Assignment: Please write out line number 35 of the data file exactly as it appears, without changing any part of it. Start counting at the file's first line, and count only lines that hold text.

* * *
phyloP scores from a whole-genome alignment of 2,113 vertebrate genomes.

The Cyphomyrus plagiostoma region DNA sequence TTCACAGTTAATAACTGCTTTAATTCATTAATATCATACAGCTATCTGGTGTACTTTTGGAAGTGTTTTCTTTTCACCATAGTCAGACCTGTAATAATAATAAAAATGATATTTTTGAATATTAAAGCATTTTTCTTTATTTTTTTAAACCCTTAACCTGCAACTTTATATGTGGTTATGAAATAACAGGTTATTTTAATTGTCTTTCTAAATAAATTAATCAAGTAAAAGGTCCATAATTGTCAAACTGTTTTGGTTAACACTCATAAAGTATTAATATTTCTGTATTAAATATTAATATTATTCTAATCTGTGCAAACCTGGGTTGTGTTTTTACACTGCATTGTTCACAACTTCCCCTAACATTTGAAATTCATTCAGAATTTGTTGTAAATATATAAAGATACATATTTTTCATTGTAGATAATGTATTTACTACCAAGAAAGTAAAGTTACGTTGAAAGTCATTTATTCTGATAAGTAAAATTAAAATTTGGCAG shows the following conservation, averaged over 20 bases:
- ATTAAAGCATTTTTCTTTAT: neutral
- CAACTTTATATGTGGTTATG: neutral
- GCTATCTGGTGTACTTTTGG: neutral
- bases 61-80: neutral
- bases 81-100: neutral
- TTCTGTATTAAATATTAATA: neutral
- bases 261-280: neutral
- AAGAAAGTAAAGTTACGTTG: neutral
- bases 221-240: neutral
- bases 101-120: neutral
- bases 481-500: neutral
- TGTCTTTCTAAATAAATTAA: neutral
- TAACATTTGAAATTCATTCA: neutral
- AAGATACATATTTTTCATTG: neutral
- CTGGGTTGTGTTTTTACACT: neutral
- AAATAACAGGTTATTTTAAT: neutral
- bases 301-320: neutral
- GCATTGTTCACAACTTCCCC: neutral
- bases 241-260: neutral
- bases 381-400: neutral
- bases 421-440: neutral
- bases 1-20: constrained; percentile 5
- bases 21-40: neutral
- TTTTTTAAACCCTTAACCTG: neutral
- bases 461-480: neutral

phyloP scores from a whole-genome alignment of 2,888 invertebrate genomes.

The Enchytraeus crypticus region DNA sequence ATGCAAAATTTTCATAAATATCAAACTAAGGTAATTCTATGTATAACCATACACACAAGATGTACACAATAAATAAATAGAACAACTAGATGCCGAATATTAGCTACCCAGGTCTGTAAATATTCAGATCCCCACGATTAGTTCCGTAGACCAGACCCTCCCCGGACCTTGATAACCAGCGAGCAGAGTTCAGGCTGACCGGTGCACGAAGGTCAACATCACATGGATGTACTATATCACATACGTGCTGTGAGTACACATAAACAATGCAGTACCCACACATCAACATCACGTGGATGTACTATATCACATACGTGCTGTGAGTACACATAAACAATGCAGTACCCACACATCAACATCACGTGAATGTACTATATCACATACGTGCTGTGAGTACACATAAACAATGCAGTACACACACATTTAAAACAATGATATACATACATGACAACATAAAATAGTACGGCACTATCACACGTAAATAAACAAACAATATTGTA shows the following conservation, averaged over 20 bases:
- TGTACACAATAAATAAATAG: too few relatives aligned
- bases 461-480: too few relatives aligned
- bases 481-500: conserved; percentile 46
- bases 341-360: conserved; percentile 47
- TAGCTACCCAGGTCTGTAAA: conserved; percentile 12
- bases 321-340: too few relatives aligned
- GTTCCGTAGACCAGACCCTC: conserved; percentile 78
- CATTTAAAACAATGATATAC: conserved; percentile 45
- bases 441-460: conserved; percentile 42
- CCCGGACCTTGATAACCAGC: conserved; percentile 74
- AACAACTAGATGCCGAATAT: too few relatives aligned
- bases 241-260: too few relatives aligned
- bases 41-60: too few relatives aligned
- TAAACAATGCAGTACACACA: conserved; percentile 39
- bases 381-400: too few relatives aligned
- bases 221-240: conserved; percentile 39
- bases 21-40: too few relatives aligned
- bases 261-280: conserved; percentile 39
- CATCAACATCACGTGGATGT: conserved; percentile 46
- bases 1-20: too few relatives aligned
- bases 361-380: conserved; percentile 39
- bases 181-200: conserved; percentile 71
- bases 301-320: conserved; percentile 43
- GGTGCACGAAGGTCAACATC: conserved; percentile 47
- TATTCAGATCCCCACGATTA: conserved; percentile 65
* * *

- bases 321-340: too few relatives aligned